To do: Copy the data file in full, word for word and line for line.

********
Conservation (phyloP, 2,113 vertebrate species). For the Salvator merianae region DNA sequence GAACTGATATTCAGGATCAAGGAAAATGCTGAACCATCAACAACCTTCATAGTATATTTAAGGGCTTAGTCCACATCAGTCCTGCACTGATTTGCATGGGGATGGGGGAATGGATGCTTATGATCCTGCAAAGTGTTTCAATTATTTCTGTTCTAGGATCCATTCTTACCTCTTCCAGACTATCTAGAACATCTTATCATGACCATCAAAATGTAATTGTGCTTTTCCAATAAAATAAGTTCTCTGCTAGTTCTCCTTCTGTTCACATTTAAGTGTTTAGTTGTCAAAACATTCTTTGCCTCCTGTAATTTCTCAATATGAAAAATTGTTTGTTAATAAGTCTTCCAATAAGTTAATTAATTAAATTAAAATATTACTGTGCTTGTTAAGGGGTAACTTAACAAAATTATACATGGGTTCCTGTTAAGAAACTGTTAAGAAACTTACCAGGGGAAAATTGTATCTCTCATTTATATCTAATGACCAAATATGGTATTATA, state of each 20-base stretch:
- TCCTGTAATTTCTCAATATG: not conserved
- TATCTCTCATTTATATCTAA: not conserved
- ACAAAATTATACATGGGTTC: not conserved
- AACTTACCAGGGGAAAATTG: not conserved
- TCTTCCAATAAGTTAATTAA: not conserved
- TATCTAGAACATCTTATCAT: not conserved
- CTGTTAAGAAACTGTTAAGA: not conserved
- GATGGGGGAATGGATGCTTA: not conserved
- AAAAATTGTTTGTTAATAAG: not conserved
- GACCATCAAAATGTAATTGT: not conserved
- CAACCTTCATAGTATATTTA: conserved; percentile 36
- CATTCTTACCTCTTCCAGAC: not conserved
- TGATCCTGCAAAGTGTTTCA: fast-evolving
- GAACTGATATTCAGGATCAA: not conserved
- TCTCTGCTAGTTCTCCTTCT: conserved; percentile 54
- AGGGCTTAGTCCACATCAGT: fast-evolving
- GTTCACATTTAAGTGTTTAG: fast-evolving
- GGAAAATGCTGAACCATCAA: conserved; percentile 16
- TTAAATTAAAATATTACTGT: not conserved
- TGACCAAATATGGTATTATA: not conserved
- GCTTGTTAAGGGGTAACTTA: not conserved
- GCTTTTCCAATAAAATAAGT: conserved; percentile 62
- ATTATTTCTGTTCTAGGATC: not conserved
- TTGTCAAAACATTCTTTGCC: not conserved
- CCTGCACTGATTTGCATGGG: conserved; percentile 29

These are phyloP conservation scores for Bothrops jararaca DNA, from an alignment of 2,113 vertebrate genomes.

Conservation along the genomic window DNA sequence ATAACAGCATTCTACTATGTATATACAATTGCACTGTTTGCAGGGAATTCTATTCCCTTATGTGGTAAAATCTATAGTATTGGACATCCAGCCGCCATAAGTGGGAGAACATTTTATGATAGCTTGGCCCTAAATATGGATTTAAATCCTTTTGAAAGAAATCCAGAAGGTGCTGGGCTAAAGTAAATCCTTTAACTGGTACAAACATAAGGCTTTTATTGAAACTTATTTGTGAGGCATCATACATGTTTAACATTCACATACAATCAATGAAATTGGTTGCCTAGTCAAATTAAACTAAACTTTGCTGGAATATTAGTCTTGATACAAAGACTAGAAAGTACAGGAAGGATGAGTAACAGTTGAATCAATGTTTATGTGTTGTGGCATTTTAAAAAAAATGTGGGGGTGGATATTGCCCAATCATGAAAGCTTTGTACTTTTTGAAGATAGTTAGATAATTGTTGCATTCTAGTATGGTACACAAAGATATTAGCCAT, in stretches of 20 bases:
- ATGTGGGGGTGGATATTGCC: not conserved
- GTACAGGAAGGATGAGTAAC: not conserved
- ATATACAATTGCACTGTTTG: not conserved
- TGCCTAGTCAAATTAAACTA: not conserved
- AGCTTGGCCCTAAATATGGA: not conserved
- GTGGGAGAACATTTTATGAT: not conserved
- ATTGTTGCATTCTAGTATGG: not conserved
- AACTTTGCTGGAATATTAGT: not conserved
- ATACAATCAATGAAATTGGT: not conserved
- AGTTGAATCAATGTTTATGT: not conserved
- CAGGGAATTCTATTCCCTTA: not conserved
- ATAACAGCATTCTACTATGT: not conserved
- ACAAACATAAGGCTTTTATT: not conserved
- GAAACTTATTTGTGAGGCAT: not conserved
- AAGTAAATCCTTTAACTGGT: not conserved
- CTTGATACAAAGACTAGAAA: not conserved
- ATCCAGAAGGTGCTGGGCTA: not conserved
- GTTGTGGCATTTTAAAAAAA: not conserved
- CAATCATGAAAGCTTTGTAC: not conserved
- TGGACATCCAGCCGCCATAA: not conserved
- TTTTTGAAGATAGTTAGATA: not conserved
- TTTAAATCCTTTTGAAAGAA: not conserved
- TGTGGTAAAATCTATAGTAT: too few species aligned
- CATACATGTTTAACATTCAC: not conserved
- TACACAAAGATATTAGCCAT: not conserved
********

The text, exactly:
Conservation (phyloP, 2,113 vertebrate species). For the Salvator merianae region DNA sequence GAACTGATATTCAGGATCAAGGAAAATGCTGAACCATCAACAACCTTCATAGTATATTTAAGGGCTTAGTCCACATCAGTCCTGCACTGATTTGCATGGGGATGGGGGAATGGATGCTTATGATCCTGCAAAGTGTTTCAATTATTTCTGTTCTAGGATCCATTCTTACCTCTTCCAGACTATCTAGAACATCTTATCATGACCATCAAAATGTAATTGTGCTTTTCCAATAAAATAAGTTCTCTGCTAGTTCTCCTTCTGTTCACATTTAAGTGTTTAGTTGTCAAAACATTCTTTGCCTCCTGTAATTTCTCAATATGAAAAATTGTTTGTTAATAAGTCTTCCAATAAGTTAATTAATTAAATTAAAATATTACTGTGCTTGTTAAGGGGTAACTTAACAAAATTATACATGGGTTCCTGTTAAGAAACTGTTAAGAAACTTACCAGGGGAAAATTGTATCTCTCATTTATATCTAATGACCAAATATGGTATTATA, state of each 20-base stretch:
- TCCTGTAATTTCTCAATATG: not conserved
- TATCTCTCATTTATATCTAA: not conserved
- ACAAAATTATACATGGGTTC: not conserved
- AACTTACCAGGGGAAAATTG: not conserved
- TCTTCCAATAAGTTAATTAA: not conserved
- TATCTAGAACATCTTATCAT: not conserved
- CTGTTAAGAAACTGTTAAGA: not conserved
- GATGGGGGAATGGATGCTTA: not conserved
- AAAAATTGTTTGTTAATAAG: not conserved
- GACCATCAAAATGTAATTGT: not conserved
- CAACCTTCATAGTATATTTA: conserved; percentile 36
- CATTCTTACCTCTTCCAGAC: not conserved
- TGATCCTGCAAAGTGTTTCA: fast-evolving
- GAACTGATATTCAGGATCAA: not conserved
- TCTCTGCTAGTTCTCCTTCT: conserved; percentile 54
- AGGGCTTAGTCCACATCAGT: fast-evolving
- GTTCACATTTAAGTGTTTAG: fast-evolving
- GGAAAATGCTGAACCATCAA: conserved; percentile 16
- TTAAATTAAAATATTACTGT: not conserved
- TGACCAAATATGGTATTATA: not conserved
- GCTTGTTAAGGGGTAACTTA: not conserved
- GCTTTTCCAATAAAATAAGT: conserved; percentile 62
- ATTATTTCTGTTCTAGGATC: not conserved
- TTGTCAAAACATTCTTTGCC: not conserved
- CCTGCACTGATTTGCATGGG: conserved; percentile 29

These are phyloP conservation scores for Bothrops jararaca DNA, from an alignment of 2,113 vertebrate genomes.

Conservation along the genomic window DNA sequence ATAACAGCATTCTACTATGTATATACAATTGCACTGTTTGCAGGGAATTCTATTCCCTTATGTGGTAAAATCTATAGTATTGGACATCCAGCCGCCATAAGTGGGAGAACATTTTATGATAGCTTGGCCCTAAATATGGATTTAAATCCTTTTGAAAGAAATCCAGAAGGTGCTGGGCTAAAGTAAATCCTTTAACTGGTACAAACATAAGGCTTTTATTGAAACTTATTTGTGAGGCATCATACATGTTTAACATTCACATACAATCAATGAAATTGGTTGCCTAGTCAAATTAAACTAAACTTTGCTGGAATATTAGTCTTGATACAAAGACTAGAAAGTACAGGAAGGATGAGTAACAGTTGAATCAATGTTTATGTGTTGTGGCATTTTAAAAAAAATGTGGGGGTGGATATTGCCCAATCATGAAAGCTTTGTACTTTTTGAAGATAGTTAGATAATTGTTGCATTCTAGTATGGTACACAAAGATATTAGCCAT, in stretches of 20 bases:
- ATGTGGGGGTGGATATTGCC: not conserved
- GTACAGGAAGGATGAGTAAC: not conserved
- ATATACAATTGCACTGTTTG: not conserved
- TGCCTAGTCAAATTAAACTA: not conserved
- AGCTTGGCCCTAAATATGGA: not conserved
- GTGGGAGAACATTTTATGAT: not conserved
- ATTGTTGCATTCTAGTATGG: not conserved
- AACTTTGCTGGAATATTAGT: not conserved
- ATACAATCAATGAAATTGGT: not conserved
- AGTTGAATCAATGTTTATGT: not conserved
- CAGGGAATTCTATTCCCTTA: not conserved
- ATAACAGCATTCTACTATGT: not conserved
- ACAAACATAAGGCTTTTATT: not conserved
- GAAACTTATTTGTGAGGCAT: not conserved
- AAGTAAATCCTTTAACTGGT: not conserved
- CTTGATACAAAGACTAGAAA: not conserved
- ATCCAGAAGGTGCTGGGCTA: not conserved
- GTTGTGGCATTTTAAAAAAA: not conserved
- CAATCATGAAAGCTTTGTAC: not conserved
- TGGACATCCAGCCGCCATAA: not conserved
- TTTTTGAAGATAGTTAGATA: not conserved
- TTTAAATCCTTTTGAAAGAA: not conserved
- TGTGGTAAAATCTATAGTAT: too few species aligned
- CATACATGTTTAACATTCAC: not conserved
- TACACAAAGATATTAGCCAT: not conserved